A new study has found that people who take part in live betting on sporting events display more involvement in watching live sport, but are also more inclined to drink alcohol excessively and to be at risk of problem gambling behaviour. 

The study is the result of a collaboration between Nottingham Trent and Bilbao University and set out to examine what motivates fans to consume sport, and how an emotional attachment to a particular sport affects or increases the desire to gamble.  

A total of 659 Spanish gamblers were surveyed and the results showed that compared to those who didn’t bet live, in-play gamblers reported more problem gambling, more involvement in live sporting events, more use of watching sport to avoid everyday problems or preoccupations and a greater likelihood of consuming alcohol and junk food while watching.  

In-play betting has become hugely popular with sports fans, and some figures show that as much as 59 per cent of wagers in Spain are made in-play. UK bookmaker Bet365 has previously said that in-play betting forms as much as 80 percent of its sportsbook income.  

But while there has been increased public and political concern about the prevalence of in-play betting advertisements, until now there has been no concrete evidence of the influence of live betting on how an individual bets or consumes sports.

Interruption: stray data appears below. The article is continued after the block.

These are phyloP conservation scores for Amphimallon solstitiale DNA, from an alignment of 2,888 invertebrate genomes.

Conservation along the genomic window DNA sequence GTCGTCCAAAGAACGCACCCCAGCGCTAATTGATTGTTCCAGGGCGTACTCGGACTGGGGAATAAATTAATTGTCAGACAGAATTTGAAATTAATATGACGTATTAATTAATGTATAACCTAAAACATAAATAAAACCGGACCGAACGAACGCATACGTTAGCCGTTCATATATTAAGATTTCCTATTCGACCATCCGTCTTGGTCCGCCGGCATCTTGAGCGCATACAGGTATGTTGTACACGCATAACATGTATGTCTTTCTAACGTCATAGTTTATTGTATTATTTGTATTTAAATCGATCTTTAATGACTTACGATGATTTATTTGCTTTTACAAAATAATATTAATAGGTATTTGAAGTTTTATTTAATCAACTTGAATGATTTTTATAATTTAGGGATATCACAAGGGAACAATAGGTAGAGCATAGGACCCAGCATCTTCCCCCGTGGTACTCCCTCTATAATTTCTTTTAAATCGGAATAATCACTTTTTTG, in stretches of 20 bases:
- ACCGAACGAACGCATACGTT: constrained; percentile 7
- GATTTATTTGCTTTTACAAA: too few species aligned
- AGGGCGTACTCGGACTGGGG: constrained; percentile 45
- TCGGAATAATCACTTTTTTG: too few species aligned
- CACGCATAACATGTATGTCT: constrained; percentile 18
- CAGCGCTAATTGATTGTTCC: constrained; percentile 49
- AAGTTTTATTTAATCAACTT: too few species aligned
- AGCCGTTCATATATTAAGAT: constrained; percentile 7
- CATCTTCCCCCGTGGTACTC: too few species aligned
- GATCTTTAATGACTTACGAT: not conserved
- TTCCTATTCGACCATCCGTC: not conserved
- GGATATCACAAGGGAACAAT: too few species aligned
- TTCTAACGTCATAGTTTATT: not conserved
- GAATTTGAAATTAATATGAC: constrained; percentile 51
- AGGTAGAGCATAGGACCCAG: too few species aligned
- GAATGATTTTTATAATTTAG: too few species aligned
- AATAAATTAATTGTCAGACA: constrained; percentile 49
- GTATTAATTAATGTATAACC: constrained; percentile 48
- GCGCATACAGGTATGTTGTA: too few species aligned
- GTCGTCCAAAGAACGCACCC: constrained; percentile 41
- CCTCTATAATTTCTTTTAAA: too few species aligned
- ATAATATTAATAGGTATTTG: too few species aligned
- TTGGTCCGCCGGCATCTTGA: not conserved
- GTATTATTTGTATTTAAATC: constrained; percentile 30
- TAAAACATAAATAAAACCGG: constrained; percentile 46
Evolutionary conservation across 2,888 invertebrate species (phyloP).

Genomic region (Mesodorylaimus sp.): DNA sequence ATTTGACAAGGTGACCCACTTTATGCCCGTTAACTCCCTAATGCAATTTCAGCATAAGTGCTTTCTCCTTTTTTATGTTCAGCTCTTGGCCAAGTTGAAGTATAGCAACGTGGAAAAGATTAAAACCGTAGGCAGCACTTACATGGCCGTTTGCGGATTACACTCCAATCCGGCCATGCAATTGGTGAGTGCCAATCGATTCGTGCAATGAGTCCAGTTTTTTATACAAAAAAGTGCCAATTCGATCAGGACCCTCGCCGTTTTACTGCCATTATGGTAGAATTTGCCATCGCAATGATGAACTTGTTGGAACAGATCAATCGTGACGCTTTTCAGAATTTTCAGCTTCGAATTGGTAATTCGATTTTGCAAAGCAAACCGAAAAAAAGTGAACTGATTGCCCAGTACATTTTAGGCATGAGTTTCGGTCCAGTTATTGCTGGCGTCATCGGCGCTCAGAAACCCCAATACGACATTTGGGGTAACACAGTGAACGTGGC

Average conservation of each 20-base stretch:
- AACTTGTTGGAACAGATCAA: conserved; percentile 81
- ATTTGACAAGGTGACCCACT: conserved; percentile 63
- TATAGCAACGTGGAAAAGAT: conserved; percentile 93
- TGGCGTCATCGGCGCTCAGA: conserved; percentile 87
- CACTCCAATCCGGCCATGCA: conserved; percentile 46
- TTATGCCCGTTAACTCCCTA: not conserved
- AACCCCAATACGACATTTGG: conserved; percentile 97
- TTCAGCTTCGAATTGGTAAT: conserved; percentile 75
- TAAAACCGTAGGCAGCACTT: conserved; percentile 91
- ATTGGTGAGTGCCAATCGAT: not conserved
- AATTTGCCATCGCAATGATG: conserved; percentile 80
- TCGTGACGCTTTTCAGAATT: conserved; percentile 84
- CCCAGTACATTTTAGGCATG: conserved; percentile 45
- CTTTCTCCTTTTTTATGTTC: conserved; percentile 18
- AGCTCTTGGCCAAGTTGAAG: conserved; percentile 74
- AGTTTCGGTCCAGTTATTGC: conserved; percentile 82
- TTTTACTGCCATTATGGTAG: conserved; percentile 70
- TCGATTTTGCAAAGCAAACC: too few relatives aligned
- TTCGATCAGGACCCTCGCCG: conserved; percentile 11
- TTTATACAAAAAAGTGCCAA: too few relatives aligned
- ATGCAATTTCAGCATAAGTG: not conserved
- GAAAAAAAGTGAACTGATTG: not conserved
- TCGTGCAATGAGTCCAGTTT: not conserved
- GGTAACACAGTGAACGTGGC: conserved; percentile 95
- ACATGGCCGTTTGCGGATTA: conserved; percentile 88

The link between in-play betting and alcohol will be a particular concern for many stakeholders, as alcohol has previously been found to be a contributing factor in gambling addiction. The study also found that problem gamblers had difficulty watching sport without consuming alcohol, and concludes that authorities should take action to protect sports consumers from the dangers of in-play betting.  

Image sourced from Shutterstock.

Published by Marcus Holland

Marcus Holland is a professional betting and financial trading writer. He has been published on various leading websites including The Street, Investing.com, Wagered.com, and Futures Mag. You can contact Marcus at marcus@bettingreporter.com.

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